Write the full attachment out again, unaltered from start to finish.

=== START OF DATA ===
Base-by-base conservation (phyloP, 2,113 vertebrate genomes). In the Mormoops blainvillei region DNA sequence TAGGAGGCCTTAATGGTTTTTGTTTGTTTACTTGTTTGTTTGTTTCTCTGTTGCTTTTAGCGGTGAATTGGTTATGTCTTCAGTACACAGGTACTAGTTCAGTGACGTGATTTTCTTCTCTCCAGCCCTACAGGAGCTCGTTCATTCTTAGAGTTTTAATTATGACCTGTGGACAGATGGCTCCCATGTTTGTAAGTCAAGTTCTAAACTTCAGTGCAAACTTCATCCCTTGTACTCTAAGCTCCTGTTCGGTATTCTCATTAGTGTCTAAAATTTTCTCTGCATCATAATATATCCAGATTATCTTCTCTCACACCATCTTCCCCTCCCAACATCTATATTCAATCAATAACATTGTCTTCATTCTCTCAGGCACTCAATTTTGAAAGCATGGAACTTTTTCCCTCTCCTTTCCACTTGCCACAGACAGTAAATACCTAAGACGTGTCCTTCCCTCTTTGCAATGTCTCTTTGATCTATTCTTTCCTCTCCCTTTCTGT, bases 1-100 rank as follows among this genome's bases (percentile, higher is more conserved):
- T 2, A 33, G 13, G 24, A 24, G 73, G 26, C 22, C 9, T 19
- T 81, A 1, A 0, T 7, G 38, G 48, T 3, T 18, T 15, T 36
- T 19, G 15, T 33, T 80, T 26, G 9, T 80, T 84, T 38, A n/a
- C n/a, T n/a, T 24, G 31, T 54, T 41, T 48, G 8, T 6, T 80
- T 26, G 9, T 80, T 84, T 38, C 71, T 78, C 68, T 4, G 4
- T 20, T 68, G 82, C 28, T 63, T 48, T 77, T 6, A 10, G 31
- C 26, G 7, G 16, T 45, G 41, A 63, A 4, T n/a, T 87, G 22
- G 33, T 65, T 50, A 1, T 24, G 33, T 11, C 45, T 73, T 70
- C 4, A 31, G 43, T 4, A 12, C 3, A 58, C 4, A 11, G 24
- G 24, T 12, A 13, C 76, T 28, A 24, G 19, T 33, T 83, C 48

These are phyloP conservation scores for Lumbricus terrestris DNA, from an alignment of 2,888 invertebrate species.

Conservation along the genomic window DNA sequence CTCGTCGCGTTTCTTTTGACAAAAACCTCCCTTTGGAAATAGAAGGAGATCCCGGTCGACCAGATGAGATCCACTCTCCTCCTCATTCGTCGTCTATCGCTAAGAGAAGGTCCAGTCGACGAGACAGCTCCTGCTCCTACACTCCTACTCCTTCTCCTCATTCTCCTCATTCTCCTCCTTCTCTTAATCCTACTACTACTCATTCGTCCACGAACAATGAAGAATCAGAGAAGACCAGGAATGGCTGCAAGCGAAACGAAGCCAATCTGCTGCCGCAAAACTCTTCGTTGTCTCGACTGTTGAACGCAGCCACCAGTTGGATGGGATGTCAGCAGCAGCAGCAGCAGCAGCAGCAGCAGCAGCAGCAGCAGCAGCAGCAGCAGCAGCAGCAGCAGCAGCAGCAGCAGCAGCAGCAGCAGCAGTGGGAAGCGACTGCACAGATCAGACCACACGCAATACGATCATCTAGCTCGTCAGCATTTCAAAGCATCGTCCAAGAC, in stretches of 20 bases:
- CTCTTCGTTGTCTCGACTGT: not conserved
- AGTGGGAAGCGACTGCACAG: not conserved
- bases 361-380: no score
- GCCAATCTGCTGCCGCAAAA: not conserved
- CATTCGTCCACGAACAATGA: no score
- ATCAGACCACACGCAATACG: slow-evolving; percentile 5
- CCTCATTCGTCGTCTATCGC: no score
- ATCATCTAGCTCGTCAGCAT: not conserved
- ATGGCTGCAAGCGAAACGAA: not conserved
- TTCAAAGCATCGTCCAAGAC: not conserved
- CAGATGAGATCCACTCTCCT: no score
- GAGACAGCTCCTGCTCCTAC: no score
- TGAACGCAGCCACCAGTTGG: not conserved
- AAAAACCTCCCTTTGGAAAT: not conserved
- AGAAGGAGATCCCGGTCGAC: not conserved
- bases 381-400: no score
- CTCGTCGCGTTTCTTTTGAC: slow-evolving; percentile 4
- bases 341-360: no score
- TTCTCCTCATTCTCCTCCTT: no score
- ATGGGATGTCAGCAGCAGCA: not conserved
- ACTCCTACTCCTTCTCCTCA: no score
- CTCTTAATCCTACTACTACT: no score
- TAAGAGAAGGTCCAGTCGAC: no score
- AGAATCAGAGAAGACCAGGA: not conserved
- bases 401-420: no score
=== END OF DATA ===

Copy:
Base-by-base conservation (phyloP, 2,113 vertebrate genomes). In the Mormoops blainvillei region DNA sequence TAGGAGGCCTTAATGGTTTTTGTTTGTTTACTTGTTTGTTTGTTTCTCTGTTGCTTTTAGCGGTGAATTGGTTATGTCTTCAGTACACAGGTACTAGTTCAGTGACGTGATTTTCTTCTCTCCAGCCCTACAGGAGCTCGTTCATTCTTAGAGTTTTAATTATGACCTGTGGACAGATGGCTCCCATGTTTGTAAGTCAAGTTCTAAACTTCAGTGCAAACTTCATCCCTTGTACTCTAAGCTCCTGTTCGGTATTCTCATTAGTGTCTAAAATTTTCTCTGCATCATAATATATCCAGATTATCTTCTCTCACACCATCTTCCCCTCCCAACATCTATATTCAATCAATAACATTGTCTTCATTCTCTCAGGCACTCAATTTTGAAAGCATGGAACTTTTTCCCTCTCCTTTCCACTTGCCACAGACAGTAAATACCTAAGACGTGTCCTTCCCTCTTTGCAATGTCTCTTTGATCTATTCTTTCCTCTCCCTTTCTGT, bases 1-100 rank as follows among this genome's bases (percentile, higher is more conserved):
- T 2, A 33, G 13, G 24, A 24, G 73, G 26, C 22, C 9, T 19
- T 81, A 1, A 0, T 7, G 38, G 48, T 3, T 18, T 15, T 36
- T 19, G 15, T 33, T 80, T 26, G 9, T 80, T 84, T 38, A n/a
- C n/a, T n/a, T 24, G 31, T 54, T 41, T 48, G 8, T 6, T 80
- T 26, G 9, T 80, T 84, T 38, C 71, T 78, C 68, T 4, G 4
- T 20, T 68, G 82, C 28, T 63, T 48, T 77, T 6, A 10, G 31
- C 26, G 7, G 16, T 45, G 41, A 63, A 4, T n/a, T 87, G 22
- G 33, T 65, T 50, A 1, T 24, G 33, T 11, C 45, T 73, T 70
- C 4, A 31, G 43, T 4, A 12, C 3, A 58, C 4, A 11, G 24
- G 24, T 12, A 13, C 76, T 28, A 24, G 19, T 33, T 83, C 48

These are phyloP conservation scores for Lumbricus terrestris DNA, from an alignment of 2,888 invertebrate species.

Conservation along the genomic window DNA sequence CTCGTCGCGTTTCTTTTGACAAAAACCTCCCTTTGGAAATAGAAGGAGATCCCGGTCGACCAGATGAGATCCACTCTCCTCCTCATTCGTCGTCTATCGCTAAGAGAAGGTCCAGTCGACGAGACAGCTCCTGCTCCTACACTCCTACTCCTTCTCCTCATTCTCCTCATTCTCCTCCTTCTCTTAATCCTACTACTACTCATTCGTCCACGAACAATGAAGAATCAGAGAAGACCAGGAATGGCTGCAAGCGAAACGAAGCCAATCTGCTGCCGCAAAACTCTTCGTTGTCTCGACTGTTGAACGCAGCCACCAGTTGGATGGGATGTCAGCAGCAGCAGCAGCAGCAGCAGCAGCAGCAGCAGCAGCAGCAGCAGCAGCAGCAGCAGCAGCAGCAGCAGCAGCAGCAGCAGCAGCAGCAGTGGGAAGCGACTGCACAGATCAGACCACACGCAATACGATCATCTAGCTCGTCAGCATTTCAAAGCATCGTCCAAGAC, in stretches of 20 bases:
- CTCTTCGTTGTCTCGACTGT: not conserved
- AGTGGGAAGCGACTGCACAG: not conserved
- bases 361-380: no score
- GCCAATCTGCTGCCGCAAAA: not conserved
- CATTCGTCCACGAACAATGA: no score
- ATCAGACCACACGCAATACG: slow-evolving; percentile 5
- CCTCATTCGTCGTCTATCGC: no score
- ATCATCTAGCTCGTCAGCAT: not conserved
- ATGGCTGCAAGCGAAACGAA: not conserved
- TTCAAAGCATCGTCCAAGAC: not conserved
- CAGATGAGATCCACTCTCCT: no score
- GAGACAGCTCCTGCTCCTAC: no score
- TGAACGCAGCCACCAGTTGG: not conserved
- AAAAACCTCCCTTTGGAAAT: not conserved
- AGAAGGAGATCCCGGTCGAC: not conserved
- bases 381-400: no score
- CTCGTCGCGTTTCTTTTGAC: slow-evolving; percentile 4
- bases 341-360: no score
- TTCTCCTCATTCTCCTCCTT: no score
- ATGGGATGTCAGCAGCAGCA: not conserved
- ACTCCTACTCCTTCTCCTCA: no score
- CTCTTAATCCTACTACTACT: no score
- TAAGAGAAGGTCCAGTCGAC: no score
- AGAATCAGAGAAGACCAGGA: not conserved
- bases 401-420: no score